1. Thank you Dr. Keefe, and I am sorry for the confusion with the FMS. Somehow the full name got taken out of the abstract and the poster in the editing process. I will have to update that. FMS stands for Fecal Management System. They are a catheter based system used to keep the skin clean and dry to prevent skin breakdown when an individual has diarrhea (liquid or semi liquid consistency) and fecal incontinence.

  4. Great job Sean! I don’t know if it is just me, but I think it is so fun seeing research from institutions that you work at! This is likely beyond the scope of this project, but was there any discussion regarding the use of concomitant therapies (narcotics, anticholinergics, etc.) that may have contributed to the heightened requirement of rescue therapies between the two groups? Further, I think an important aspect to consider in regards to choice in treatment would be volume restrictions set for the patient?

    1. Thanks KC, and yes there was some discussion regarding the use of constipating (for lack of a better term) medications. All of these patients were post neurosurgical patients and were thus all on opioids and had that complicating factor. Hence the importance for finding a bowel regimen that is going to be appropriate for this population. We did not look at which specific agents and doses/duration were used for this project. As far as volume restrictions are concerned that is not something that we looked into. That could be an interesting factor to take into account for projects of this nature in the future. Thank you for your thoughtful questions.

  5. What a great project! The poster is informative and easy to read. Very timely study.

  6. Nice project. Did you by chance find differences in specific patient characteristics such as spinal cord injuries? I also wondered if the placement of an FMS means that PEG based bowel regimens may be too aggressive since the number of BM’s and consistency have to be quite significant for an FMS to be used? Use of FMS isn’t without its own level of complications. Also I noticed this analysis focused on medication use in the two protocols. Were there any differences in the use of “below the belt” bowel regimen use such as suppositories, enemas, or dig stim? Thank you.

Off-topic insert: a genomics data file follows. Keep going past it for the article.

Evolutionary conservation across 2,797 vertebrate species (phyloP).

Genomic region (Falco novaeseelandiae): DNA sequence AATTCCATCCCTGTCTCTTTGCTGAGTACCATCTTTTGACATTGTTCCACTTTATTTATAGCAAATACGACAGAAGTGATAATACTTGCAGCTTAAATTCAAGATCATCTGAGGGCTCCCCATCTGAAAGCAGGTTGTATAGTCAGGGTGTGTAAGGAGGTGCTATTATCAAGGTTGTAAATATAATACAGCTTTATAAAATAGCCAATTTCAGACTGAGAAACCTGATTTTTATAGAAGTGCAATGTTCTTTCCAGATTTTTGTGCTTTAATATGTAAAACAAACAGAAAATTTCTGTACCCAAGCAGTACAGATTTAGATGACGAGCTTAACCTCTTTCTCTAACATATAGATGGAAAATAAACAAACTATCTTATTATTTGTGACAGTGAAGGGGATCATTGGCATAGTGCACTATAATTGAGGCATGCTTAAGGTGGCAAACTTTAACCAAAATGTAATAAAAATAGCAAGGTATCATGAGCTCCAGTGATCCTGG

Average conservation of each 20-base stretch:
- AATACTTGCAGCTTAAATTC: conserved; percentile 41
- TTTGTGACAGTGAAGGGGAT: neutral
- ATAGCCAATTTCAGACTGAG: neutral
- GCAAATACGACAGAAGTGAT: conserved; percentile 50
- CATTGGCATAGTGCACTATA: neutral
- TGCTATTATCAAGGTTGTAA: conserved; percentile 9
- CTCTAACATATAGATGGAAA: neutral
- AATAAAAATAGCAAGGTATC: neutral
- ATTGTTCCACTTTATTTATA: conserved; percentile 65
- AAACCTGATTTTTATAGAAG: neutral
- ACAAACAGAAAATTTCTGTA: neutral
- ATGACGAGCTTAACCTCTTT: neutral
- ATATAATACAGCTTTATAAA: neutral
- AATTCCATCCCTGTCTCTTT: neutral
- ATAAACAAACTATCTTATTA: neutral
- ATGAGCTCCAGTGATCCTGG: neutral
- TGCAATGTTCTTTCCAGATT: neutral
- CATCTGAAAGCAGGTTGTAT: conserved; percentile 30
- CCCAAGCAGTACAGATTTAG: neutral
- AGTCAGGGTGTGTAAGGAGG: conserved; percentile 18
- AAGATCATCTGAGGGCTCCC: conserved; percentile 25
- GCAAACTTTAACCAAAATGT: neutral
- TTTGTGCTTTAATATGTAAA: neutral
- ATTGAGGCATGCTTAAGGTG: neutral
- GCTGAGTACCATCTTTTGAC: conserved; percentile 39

1. Thank you for your questions, these are all great thoughts. To answer your first question: we did not adjust for the type of injury or type of procedure performed. The type of procedure performed was collected when available in the chart and can be used in a future analysis/study but was not something we had the means to assess for this project. It would be very interesting to see a project that took those factors into account, great thought! To your second point about the FMS placement, as you can see in the results, there was actually less FMS placement with the PEG group relative to the DS group. The odds of having an FMS placed were 0.28 times as likely with PEG compared to DS. So I would agree that more FMS placement would indicate that a given regimen may be too aggressive. Our thought was, it is a possibility that more FMS placement in the DS group could have been because they required rescue therapy more often. The rescue therapy needed to produce a bowel movement may have caused more diarrhea on the back end after the initial BM was produced. To your third question, the DS group did report more enema use although those numbers a merely descriptive, we did not perform any analysis to see if that increase was statistically significant (you can see the numbers referenced under my last response to a comment from Spencer Simister above). As you point out our focus was on the differences in the medications used in the two bowel protocols. The two bowel regimens in this study from did not include any information outside of medications so we did not collect information about whether dig stim was performed. This would also be an interesting point to include in a future study. Thank you!